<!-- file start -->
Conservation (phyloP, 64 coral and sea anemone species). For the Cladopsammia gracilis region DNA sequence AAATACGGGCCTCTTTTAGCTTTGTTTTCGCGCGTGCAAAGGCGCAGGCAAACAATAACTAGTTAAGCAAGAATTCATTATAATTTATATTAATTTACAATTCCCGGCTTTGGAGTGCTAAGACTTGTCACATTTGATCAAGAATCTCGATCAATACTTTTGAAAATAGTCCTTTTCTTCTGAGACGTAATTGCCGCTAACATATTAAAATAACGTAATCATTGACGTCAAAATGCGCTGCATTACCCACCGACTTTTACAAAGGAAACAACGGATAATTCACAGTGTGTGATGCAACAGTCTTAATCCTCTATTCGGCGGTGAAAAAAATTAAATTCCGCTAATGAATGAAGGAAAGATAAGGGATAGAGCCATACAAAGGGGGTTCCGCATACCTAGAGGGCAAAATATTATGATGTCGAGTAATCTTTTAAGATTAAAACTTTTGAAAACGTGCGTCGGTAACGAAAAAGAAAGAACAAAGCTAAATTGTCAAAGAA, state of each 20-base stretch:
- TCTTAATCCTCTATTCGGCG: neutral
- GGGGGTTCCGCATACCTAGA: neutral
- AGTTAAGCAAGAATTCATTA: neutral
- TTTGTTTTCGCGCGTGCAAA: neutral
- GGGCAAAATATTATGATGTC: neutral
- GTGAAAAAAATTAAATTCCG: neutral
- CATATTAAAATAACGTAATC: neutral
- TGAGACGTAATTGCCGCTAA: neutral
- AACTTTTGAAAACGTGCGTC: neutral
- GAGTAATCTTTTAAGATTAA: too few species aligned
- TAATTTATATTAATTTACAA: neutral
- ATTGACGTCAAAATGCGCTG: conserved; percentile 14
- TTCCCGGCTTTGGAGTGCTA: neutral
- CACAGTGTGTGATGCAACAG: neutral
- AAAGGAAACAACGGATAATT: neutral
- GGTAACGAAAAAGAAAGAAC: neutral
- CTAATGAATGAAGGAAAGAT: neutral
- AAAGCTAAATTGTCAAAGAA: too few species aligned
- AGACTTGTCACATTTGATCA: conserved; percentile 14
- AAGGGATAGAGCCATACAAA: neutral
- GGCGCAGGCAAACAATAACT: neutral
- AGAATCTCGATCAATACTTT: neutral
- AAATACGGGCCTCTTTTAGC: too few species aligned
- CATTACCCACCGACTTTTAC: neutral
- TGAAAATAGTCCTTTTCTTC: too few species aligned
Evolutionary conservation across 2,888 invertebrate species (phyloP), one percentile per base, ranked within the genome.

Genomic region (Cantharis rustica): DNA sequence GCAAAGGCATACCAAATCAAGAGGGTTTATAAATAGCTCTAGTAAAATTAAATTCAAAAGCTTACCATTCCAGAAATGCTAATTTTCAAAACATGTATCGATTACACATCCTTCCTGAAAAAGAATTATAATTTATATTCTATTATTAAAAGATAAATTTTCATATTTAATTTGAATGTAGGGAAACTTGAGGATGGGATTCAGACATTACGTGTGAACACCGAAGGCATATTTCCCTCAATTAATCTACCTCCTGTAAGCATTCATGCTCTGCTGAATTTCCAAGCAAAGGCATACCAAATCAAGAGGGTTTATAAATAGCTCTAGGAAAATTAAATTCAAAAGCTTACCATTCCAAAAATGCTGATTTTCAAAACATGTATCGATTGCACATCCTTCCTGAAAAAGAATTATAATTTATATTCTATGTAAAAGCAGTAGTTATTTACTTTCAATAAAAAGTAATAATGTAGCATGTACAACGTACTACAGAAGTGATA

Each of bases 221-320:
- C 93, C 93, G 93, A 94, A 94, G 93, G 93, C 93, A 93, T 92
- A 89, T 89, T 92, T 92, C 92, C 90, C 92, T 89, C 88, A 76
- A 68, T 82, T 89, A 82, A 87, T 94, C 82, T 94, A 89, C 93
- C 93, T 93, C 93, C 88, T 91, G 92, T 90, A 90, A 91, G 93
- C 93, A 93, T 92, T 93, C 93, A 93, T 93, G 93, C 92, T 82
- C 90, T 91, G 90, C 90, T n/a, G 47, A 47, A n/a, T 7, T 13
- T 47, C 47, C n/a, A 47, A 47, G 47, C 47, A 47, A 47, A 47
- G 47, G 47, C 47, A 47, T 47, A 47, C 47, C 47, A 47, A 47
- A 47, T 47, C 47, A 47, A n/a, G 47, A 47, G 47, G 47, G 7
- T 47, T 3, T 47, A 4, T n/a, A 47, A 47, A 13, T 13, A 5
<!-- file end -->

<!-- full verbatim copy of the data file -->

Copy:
Conservation (phyloP, 64 coral and sea anemone species). For the Cladopsammia gracilis region DNA sequence AAATACGGGCCTCTTTTAGCTTTGTTTTCGCGCGTGCAAAGGCGCAGGCAAACAATAACTAGTTAAGCAAGAATTCATTATAATTTATATTAATTTACAATTCCCGGCTTTGGAGTGCTAAGACTTGTCACATTTGATCAAGAATCTCGATCAATACTTTTGAAAATAGTCCTTTTCTTCTGAGACGTAATTGCCGCTAACATATTAAAATAACGTAATCATTGACGTCAAAATGCGCTGCATTACCCACCGACTTTTACAAAGGAAACAACGGATAATTCACAGTGTGTGATGCAACAGTCTTAATCCTCTATTCGGCGGTGAAAAAAATTAAATTCCGCTAATGAATGAAGGAAAGATAAGGGATAGAGCCATACAAAGGGGGTTCCGCATACCTAGAGGGCAAAATATTATGATGTCGAGTAATCTTTTAAGATTAAAACTTTTGAAAACGTGCGTCGGTAACGAAAAAGAAAGAACAAAGCTAAATTGTCAAAGAA, state of each 20-base stretch:
- TCTTAATCCTCTATTCGGCG: neutral
- GGGGGTTCCGCATACCTAGA: neutral
- AGTTAAGCAAGAATTCATTA: neutral
- TTTGTTTTCGCGCGTGCAAA: neutral
- GGGCAAAATATTATGATGTC: neutral
- GTGAAAAAAATTAAATTCCG: neutral
- CATATTAAAATAACGTAATC: neutral
- TGAGACGTAATTGCCGCTAA: neutral
- AACTTTTGAAAACGTGCGTC: neutral
- GAGTAATCTTTTAAGATTAA: too few species aligned
- TAATTTATATTAATTTACAA: neutral
- ATTGACGTCAAAATGCGCTG: conserved; percentile 14
- TTCCCGGCTTTGGAGTGCTA: neutral
- CACAGTGTGTGATGCAACAG: neutral
- AAAGGAAACAACGGATAATT: neutral
- GGTAACGAAAAAGAAAGAAC: neutral
- CTAATGAATGAAGGAAAGAT: neutral
- AAAGCTAAATTGTCAAAGAA: too few species aligned
- AGACTTGTCACATTTGATCA: conserved; percentile 14
- AAGGGATAGAGCCATACAAA: neutral
- GGCGCAGGCAAACAATAACT: neutral
- AGAATCTCGATCAATACTTT: neutral
- AAATACGGGCCTCTTTTAGC: too few species aligned
- CATTACCCACCGACTTTTAC: neutral
- TGAAAATAGTCCTTTTCTTC: too few species aligned
Evolutionary conservation across 2,888 invertebrate species (phyloP), one percentile per base, ranked within the genome.

Genomic region (Cantharis rustica): DNA sequence GCAAAGGCATACCAAATCAAGAGGGTTTATAAATAGCTCTAGTAAAATTAAATTCAAAAGCTTACCATTCCAGAAATGCTAATTTTCAAAACATGTATCGATTACACATCCTTCCTGAAAAAGAATTATAATTTATATTCTATTATTAAAAGATAAATTTTCATATTTAATTTGAATGTAGGGAAACTTGAGGATGGGATTCAGACATTACGTGTGAACACCGAAGGCATATTTCCCTCAATTAATCTACCTCCTGTAAGCATTCATGCTCTGCTGAATTTCCAAGCAAAGGCATACCAAATCAAGAGGGTTTATAAATAGCTCTAGGAAAATTAAATTCAAAAGCTTACCATTCCAAAAATGCTGATTTTCAAAACATGTATCGATTGCACATCCTTCCTGAAAAAGAATTATAATTTATATTCTATGTAAAAGCAGTAGTTATTTACTTTCAATAAAAAGTAATAATGTAGCATGTACAACGTACTACAGAAGTGATA

Each of bases 221-320:
- C 93, C 93, G 93, A 94, A 94, G 93, G 93, C 93, A 93, T 92
- A 89, T 89, T 92, T 92, C 92, C 90, C 92, T 89, C 88, A 76
- A 68, T 82, T 89, A 82, A 87, T 94, C 82, T 94, A 89, C 93
- C 93, T 93, C 93, C 88, T 91, G 92, T 90, A 90, A 91, G 93
- C 93, A 93, T 92, T 93, C 93, A 93, T 93, G 93, C 92, T 82
- C 90, T 91, G 90, C 90, T n/a, G 47, A 47, A n/a, T 7, T 13
- T 47, C 47, C n/a, A 47, A 47, G 47, C 47, A 47, A 47, A 47
- G 47, G 47, C 47, A 47, T 47, A 47, C 47, C 47, A 47, A 47
- A 47, T 47, C 47, A 47, A n/a, G 47, A 47, G 47, G 47, G 7
- T 47, T 3, T 47, A 4, T n/a, A 47, A 47, A 13, T 13, A 5